Perceived group discrimination and problem behavior: the moderating role of traditional cultural values and familial relationships in Mexican American adolescents

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A theme in the life experiences of ethnic minority adolescents is the perception of discrimination and its concomitant challenges. Although existing literature has examined the perception of discrimination in adolescents,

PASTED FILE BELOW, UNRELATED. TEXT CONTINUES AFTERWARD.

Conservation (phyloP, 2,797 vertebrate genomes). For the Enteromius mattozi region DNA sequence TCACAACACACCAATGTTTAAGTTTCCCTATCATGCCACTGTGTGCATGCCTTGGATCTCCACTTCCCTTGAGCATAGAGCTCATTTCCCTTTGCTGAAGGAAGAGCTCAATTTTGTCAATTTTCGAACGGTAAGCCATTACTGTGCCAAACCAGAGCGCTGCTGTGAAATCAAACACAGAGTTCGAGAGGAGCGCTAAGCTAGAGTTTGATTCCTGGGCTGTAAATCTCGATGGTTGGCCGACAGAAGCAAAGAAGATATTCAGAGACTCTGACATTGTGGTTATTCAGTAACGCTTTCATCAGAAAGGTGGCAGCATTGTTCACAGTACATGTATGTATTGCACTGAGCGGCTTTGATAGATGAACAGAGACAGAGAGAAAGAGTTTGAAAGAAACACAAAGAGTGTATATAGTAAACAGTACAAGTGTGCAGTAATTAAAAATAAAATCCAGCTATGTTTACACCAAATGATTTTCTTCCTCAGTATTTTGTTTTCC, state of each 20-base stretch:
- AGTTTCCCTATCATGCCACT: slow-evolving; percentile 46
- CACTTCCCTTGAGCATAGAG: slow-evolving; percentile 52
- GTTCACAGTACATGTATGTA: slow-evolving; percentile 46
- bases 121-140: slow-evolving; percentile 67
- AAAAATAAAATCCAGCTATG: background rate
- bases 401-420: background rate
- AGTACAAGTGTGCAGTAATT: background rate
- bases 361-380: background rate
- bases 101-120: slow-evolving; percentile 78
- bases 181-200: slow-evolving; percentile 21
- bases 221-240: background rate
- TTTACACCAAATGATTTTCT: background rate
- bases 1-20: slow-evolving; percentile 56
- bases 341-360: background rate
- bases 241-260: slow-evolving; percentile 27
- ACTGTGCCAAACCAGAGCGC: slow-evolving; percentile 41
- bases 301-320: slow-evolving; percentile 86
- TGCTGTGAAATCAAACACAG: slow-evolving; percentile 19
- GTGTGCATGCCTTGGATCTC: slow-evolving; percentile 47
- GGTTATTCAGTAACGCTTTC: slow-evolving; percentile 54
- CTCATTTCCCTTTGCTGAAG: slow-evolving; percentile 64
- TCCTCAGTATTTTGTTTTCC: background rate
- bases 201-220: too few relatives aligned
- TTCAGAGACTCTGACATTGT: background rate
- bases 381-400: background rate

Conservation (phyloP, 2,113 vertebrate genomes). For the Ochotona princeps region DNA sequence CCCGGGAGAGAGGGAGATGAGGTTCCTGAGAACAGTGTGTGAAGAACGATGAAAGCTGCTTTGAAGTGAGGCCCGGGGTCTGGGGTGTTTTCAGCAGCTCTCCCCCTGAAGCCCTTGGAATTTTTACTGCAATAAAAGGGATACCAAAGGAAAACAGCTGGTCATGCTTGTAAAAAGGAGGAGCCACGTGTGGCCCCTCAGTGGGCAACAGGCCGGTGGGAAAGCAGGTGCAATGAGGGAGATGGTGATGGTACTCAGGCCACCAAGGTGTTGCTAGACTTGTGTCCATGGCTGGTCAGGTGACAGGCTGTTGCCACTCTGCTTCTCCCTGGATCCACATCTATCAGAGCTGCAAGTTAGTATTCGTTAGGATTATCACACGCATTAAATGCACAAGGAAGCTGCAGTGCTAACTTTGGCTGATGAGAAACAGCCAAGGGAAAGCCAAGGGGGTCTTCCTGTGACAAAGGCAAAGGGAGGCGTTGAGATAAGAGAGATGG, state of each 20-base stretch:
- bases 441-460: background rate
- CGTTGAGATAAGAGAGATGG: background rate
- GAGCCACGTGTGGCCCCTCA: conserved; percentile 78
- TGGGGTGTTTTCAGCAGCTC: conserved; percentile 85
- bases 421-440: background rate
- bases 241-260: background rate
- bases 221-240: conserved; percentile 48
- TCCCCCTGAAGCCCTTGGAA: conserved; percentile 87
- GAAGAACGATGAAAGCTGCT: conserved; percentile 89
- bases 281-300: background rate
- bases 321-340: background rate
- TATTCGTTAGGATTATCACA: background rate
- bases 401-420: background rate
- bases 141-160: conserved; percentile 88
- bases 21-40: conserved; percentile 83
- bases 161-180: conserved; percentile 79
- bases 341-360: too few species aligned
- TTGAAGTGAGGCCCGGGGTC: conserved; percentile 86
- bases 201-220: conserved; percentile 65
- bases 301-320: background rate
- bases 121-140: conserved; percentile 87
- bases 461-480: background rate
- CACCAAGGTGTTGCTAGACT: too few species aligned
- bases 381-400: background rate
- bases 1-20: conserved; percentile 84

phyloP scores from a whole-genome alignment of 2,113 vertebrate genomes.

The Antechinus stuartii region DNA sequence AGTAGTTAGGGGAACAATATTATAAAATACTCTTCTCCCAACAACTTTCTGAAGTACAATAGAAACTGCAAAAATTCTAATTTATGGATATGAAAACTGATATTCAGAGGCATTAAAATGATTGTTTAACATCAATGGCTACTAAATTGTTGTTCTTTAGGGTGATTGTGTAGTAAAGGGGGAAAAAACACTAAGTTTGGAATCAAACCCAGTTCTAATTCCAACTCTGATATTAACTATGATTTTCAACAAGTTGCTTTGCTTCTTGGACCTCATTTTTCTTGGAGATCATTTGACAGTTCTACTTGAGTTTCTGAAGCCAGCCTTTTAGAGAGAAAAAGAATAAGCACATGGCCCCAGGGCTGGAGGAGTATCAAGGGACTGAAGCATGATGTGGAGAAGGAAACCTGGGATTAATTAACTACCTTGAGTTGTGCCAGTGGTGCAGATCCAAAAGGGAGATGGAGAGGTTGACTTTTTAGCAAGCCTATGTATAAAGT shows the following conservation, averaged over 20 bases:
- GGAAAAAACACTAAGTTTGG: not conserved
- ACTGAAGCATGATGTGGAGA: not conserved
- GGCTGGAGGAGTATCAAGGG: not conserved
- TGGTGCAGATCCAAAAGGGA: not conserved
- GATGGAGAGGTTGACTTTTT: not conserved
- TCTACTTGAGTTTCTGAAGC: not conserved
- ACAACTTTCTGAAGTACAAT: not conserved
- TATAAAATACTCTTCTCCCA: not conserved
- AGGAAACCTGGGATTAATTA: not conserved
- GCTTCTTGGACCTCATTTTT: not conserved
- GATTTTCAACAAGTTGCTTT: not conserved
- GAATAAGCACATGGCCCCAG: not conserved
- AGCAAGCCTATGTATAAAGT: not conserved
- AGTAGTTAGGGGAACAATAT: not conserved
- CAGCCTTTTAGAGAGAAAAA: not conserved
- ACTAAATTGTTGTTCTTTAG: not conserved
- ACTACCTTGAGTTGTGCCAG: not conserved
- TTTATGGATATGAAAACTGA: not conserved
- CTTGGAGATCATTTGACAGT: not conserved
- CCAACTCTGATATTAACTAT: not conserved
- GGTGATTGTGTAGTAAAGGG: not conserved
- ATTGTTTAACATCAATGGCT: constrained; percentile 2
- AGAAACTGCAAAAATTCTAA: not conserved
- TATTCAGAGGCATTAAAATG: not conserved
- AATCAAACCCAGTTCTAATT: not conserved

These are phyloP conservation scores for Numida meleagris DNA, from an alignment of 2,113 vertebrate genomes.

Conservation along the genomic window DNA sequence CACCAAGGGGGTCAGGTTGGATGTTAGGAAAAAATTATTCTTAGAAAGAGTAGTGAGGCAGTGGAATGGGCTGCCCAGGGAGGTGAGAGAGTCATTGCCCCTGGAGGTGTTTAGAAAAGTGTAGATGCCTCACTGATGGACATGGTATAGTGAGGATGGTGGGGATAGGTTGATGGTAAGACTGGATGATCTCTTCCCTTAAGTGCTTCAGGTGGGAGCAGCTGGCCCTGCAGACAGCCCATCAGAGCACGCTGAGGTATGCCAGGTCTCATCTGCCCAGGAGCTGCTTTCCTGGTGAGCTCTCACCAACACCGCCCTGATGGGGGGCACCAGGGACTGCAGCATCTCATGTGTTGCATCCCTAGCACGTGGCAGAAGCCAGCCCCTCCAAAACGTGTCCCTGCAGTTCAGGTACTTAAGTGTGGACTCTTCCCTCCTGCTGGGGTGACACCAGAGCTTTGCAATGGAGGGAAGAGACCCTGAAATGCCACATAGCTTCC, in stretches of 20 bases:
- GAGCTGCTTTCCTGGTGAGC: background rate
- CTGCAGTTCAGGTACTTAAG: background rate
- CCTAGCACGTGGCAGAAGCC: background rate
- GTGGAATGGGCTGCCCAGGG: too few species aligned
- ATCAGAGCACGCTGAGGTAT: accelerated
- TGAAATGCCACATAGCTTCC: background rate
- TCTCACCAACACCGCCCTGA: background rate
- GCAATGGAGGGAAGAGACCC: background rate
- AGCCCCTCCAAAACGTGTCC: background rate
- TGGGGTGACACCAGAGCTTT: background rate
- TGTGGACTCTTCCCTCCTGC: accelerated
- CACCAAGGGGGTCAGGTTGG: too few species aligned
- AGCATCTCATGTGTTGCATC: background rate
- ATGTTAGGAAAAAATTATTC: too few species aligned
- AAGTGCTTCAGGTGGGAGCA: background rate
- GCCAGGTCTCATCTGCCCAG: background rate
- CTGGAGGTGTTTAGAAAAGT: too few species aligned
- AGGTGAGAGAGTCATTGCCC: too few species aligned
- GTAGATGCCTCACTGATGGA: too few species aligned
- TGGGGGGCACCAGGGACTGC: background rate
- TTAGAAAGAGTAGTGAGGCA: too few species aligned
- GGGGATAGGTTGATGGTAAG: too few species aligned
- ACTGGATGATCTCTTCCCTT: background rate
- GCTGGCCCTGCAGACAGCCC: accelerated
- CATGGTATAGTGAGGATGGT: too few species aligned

A theme in the life experiences of ethnic minority adolescents is the perception of discrimination and its concomitant challenges. Although existing literature has examined the perception of discrimination in adolescents, little research has examined how the cultural and familial setting may heighten or alleviate the impact of perceived discrimination on psychological outcomes in Latino youth. The current study investigated how traditional cultural values and parent-adolescent relationships prospectively interact with perceptions of group based discrimination to influence Latino adolescent mental health, adjustment, and risky behaviors. Data used from the Parents and Youth Study included 194 Mexican American (MA) adolescents. Adolescents reported on their perceptions of group discrimination, endorsement of traditional Mexican cultural values, and parent-child relationships in the 7th grade (Time 1). The study also used indices of externalizing (mother report), internalizing, substance use and risky sexual behavior (adolescent report) in 10th grade (Time 2). The findings demonstrated that traditional Mexican cultural values, particularly familism, moderated the relationship between perceived group discrimination and adolescent sexual behavior. Additionally, a better overall relationship with mother and father buffered the detrimental effects of perceived group discrimination on risky sexual behavior. The current work discusses future directions of how the context of culture and family may shape an adolescent's response to perceived discrimination and the well-being of minorities.